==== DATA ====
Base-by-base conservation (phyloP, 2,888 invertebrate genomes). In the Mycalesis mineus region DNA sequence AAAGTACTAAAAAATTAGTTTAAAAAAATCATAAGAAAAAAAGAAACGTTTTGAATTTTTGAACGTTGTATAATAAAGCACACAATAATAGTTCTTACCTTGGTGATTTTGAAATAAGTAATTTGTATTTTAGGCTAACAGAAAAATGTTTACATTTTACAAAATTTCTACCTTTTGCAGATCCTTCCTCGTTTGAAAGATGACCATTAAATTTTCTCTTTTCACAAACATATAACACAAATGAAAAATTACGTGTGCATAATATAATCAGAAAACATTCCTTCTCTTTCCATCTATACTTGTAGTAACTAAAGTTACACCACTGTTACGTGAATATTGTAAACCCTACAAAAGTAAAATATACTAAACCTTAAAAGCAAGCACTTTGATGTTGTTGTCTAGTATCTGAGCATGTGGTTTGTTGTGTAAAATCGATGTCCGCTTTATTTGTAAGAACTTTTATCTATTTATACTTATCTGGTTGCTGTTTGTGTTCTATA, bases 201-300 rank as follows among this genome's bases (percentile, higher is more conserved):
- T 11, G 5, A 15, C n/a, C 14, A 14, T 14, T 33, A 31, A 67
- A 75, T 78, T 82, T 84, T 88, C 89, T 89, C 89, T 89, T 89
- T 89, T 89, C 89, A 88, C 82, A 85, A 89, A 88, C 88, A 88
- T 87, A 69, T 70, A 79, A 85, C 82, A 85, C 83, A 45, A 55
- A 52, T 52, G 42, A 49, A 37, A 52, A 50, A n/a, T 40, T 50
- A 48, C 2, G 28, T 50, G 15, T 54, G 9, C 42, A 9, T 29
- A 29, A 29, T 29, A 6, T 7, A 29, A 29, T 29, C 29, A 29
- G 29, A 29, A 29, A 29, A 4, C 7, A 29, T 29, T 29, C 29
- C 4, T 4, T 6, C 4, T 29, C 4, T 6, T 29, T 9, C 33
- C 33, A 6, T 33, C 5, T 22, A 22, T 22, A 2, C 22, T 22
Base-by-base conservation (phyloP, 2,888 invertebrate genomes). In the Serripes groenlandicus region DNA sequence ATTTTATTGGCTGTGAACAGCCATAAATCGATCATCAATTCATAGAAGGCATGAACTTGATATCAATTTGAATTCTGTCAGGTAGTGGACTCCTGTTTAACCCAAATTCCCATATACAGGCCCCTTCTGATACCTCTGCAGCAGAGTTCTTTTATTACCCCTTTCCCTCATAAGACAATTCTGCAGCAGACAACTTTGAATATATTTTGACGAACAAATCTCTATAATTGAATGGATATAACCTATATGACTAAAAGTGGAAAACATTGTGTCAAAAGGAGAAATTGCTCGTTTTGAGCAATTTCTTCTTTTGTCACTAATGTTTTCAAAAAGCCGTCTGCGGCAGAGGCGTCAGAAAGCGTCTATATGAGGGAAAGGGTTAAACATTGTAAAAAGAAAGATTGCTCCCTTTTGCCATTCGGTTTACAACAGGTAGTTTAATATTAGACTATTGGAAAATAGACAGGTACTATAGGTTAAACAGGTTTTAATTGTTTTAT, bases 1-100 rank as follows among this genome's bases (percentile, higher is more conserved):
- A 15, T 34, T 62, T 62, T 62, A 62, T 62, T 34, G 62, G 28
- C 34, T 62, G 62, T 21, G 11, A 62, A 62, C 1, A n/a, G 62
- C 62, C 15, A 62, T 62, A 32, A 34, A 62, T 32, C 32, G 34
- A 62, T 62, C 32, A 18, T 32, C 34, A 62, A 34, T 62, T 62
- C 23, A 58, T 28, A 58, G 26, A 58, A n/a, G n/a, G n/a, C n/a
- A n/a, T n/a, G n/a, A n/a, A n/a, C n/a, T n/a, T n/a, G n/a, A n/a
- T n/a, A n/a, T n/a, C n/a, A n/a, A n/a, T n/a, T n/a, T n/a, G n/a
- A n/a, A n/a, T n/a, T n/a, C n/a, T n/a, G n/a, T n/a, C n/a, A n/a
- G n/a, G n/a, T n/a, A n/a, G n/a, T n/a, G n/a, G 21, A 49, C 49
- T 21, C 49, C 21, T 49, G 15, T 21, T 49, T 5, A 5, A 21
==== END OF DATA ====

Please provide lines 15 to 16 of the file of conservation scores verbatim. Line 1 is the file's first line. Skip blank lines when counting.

- C 62, C 15, A 62, T 62, A 32, A 34, A 62, T 32, C 32, G 34
- A 62, T 62, C 32, A 18, T 32, C 34, A 62, A 34, T 62, T 62